Anyway to get back to thursday afternoon. By the time the crumble was baked, the cards were well on the way to being finished, and I was pleased as punch. I was late, but not too late, and these cards would not be arriving after new year!
I just needed the stamps from the computerised stamp system in John's office. I worked out how many I needed, and went to print them out, only to find the stamp program was not cooperating with the label printer since I printed the address labels. beaten by technology again, I waited for John the technical wizard to come home and sort things out.
Today the cards were ready and stamped, and then the snow started. Even if I get them into the post box, the postman is not going to pick up until Sunday night!
vrijdag 17 december 2010
Its been snowing all day, and I was really pleased with myself as I finished off a translation before 9.30, then had a SKYPE appointment with one of my clients at 10, spent the rest of the morning tidying the living room and preparing a lesson plan for a student who was coming at 3.00 p.m for a lesson.
There I was all warm and feeling pretty smug that I had been making money without having to join the rat race, when I got a call from Jolanda from the bus stop in Amsterdam saying the buses were not running and she could not get home from school!
So I wrapped up warmly and filled my handbag with mars bars, cleared the snow off my car, and slid slowly down the N247 towards Amsterdam.
The pretty snowflakes that had been falling in Monnickendam turned into a blizzard with white-out conditions as I got past Broek in Waterland, and as I crossed over the Amsterdam Ring I saw the traffic absolutely nose to tail on the motorway. I glided into the bus stop bay, and was greeted by Jolanda and two friends. "Can you give them a lift to Landsmeer, they cannot reach their parents?" said Jolanda.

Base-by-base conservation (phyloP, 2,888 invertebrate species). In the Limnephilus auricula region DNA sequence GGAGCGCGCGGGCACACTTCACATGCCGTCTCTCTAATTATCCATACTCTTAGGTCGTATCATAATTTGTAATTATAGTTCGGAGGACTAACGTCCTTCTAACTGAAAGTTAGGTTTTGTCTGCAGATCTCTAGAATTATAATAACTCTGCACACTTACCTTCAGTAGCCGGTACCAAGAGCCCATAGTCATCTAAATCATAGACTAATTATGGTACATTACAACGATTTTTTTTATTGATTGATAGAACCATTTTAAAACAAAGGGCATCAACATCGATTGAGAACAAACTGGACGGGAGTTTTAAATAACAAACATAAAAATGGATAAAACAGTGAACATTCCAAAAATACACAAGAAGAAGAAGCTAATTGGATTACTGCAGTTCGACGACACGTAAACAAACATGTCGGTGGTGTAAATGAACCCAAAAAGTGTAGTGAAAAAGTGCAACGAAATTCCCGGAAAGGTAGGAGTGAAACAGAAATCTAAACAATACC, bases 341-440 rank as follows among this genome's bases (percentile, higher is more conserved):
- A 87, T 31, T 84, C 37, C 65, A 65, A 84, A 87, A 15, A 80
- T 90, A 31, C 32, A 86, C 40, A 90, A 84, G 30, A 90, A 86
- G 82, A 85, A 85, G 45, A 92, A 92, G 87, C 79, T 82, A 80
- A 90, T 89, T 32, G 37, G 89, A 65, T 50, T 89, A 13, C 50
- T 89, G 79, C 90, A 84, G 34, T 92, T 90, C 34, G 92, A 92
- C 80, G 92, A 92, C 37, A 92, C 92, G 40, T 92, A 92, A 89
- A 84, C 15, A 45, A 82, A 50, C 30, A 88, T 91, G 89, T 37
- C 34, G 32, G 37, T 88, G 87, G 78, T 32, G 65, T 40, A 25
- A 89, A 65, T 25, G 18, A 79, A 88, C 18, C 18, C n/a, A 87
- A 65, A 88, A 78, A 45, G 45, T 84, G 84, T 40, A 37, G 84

- Landsmeer is along the Amsterdam Ring in the direction of the immobile traffic jam......
It took me two seconds to say no - but I could not leave the poor things there in the snow, so they piled in and my little car slipped and slid all the way to Monnickendam with three shivering blond teenagers giggling in the back.
Monnickendam looked lovely in the snow, and once the girls got in and warmed up with the Wii, crisps, sweets and drinks they were ready for snowball fights and a sleepover.
As I write the house is cosy, the girls are full of chicken and potatoes, the christmas tree lights are twinkling and they are just about to settle down to a film.
We will work out how to get them home tomorrow - there is a national weather alarm tonight and nothing is moving, not even the police and fire engines!
dinsdag 7 december 2010
The Jaap Eden Baan is Amsterdams big outdoor skating arena, It is open all winter. Serious skaters come every day to train in the hope that they will be fit enough to take part in the "elf steden tocht" a grueling race through eleven cities in Friesland which can only be held when natural ice has formed throughout the whole of the netherlands.
Last friday the peace of their training schedule was ruined by the kids of Damstede, who arrived for their annual skating day.
Jolanda and her friend Rosa were there too!
The teachers settled down to their own form of training!